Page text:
August 28, 2014

The Prince by Niccolò Machiavelli (Review)

Title: The Prince
Author: Niccolò Machiavelli
First published: 1532
Add it: Goodreads, Book Depository
Rating: ★★★☆☆

I don't know why I picked The Prince in the first place: I'm not a fan of political writing or non-fiction, but the mood stroke me and I downloaded it. The book is very short and, although it was written in the 16th century, very accessible. It's essentially a self-help for rulers, stating what are the best ways to gain and retain power, how to approach different problems and to manage different social strata of the kingdom.

Machiavelli is unscrupulous and ruthless, but his methods seem to be really effective. Anyway, what do a hundred dozen dead people mean if it leads to a greater prosperity of the kingdom? :) It is difficult to support his views from the modern point of view, but it's very interesting to explore his reasoning anyway.

Machiavelli was writing The Prince at the time when Italy didn't have a common ruler, and powerful families, the Pope and foreign kings all competed for influence in different regions. Along with the classical examples taken from Roman history Machivelli also uses contemporary situation to explain his views, which makes the book a great source of historical information. Luckily, I was a bit acquainted with Italian politics of the time (thanks to The Borgias! -_-), so it was much easier for me to make sense of what was being referred to. But no previous knowledge is necessary to be able to enjoy the book. (Although if you go and binge-watch The Borgias, you will not regret it!)

In my book:
An essential classic, especially if you are interested in history, philosophy and politics.


  1. I haven't watched The Borgias because I know how historically inaccurate The Tudors was and I didn't want false history to leave a lasting impression. Mind you, I loved The Tudors as a guilty, self-indulgent pleasure. But I caught myself telling Rob "That's not how that happened" or "Wow, they really played with that detail of history" and such.

    At least the writers didn't have Anne Boleyn having incest with her brother the way Phillipa Gregory did. I have no doubt that, had they done that, I would have stopped watching the show no matter how pretty it was.

    1. I don't actually know how inaccurate The Borgias is because I'm not an expert in Italian history, but at least I haven't found any discrepancies between Machiavelli's description of events and what I remember from the series. It's a good sign, I guess.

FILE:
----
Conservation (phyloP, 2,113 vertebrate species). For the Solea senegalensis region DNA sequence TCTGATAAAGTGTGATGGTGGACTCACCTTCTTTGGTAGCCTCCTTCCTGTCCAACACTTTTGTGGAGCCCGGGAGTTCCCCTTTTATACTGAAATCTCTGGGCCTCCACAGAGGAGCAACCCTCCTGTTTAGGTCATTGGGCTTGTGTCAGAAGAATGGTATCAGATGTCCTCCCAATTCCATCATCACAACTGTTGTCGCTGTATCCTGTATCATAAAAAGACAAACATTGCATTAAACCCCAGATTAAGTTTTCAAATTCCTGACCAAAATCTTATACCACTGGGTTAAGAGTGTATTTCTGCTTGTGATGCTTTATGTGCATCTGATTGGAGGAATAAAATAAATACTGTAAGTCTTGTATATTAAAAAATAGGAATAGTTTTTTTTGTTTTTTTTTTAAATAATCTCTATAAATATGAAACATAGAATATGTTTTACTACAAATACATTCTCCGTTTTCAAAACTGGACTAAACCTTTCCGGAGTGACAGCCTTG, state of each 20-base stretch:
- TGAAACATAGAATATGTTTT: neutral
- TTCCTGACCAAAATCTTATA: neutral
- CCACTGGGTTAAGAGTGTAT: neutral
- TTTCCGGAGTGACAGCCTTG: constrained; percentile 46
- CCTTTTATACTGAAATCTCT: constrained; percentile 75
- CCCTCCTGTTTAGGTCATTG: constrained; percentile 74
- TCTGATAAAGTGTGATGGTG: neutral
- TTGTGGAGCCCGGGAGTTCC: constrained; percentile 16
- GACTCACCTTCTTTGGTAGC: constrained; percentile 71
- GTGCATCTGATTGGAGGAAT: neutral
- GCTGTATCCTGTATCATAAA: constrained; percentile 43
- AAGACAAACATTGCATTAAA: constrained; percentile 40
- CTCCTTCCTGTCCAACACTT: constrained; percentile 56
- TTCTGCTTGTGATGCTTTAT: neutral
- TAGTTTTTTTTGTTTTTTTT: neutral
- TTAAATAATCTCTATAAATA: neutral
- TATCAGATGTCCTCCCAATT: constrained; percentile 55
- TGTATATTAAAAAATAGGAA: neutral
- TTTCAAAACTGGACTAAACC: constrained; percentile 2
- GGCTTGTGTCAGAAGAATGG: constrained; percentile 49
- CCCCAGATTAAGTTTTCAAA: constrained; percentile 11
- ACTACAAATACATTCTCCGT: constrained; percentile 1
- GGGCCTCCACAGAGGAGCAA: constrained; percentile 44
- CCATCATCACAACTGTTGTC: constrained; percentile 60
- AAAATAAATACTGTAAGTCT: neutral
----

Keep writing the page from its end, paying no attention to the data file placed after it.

Oh, and I totally understand your feelings about THAT Anne Boleyn incest. There is some incest in The Borgias, but I think it's widely believed that this one DID take place. At least I have seen it mentioned in some books. But even if it's fiction, they have Jeremy Irons, so who cares? :)

  2. I read the Prince a couple of years ago and was interested to see that he didn't seem as schemey and manipulative and evil as I've always heard. Sort of amoral, yes, but much more concerned with the welfare of regular people than I had thought, and compared with the actual violent and lawless society he lived in--kind of preferable.

    1. Actually, yes, he's not that bad. He really is concerned with regular people because if they are very unhappy that's bad for the country and the monarch :) But any kind of organization is better than no organization, so I agree his ways were more preferable than the chaos and the bloodshed of not so well-advised politics.

  3. I loved this book, even though I had to google a few names because I didn't know the finer details of some of the situations that he mentions. Even though his actions might be old-fashioned and extreme from today's point of view, the reasons for those actions and the general idea still apply today. I haven't read them, but I've seen a few books that add a modern point of view to Machiavelli's teachings.


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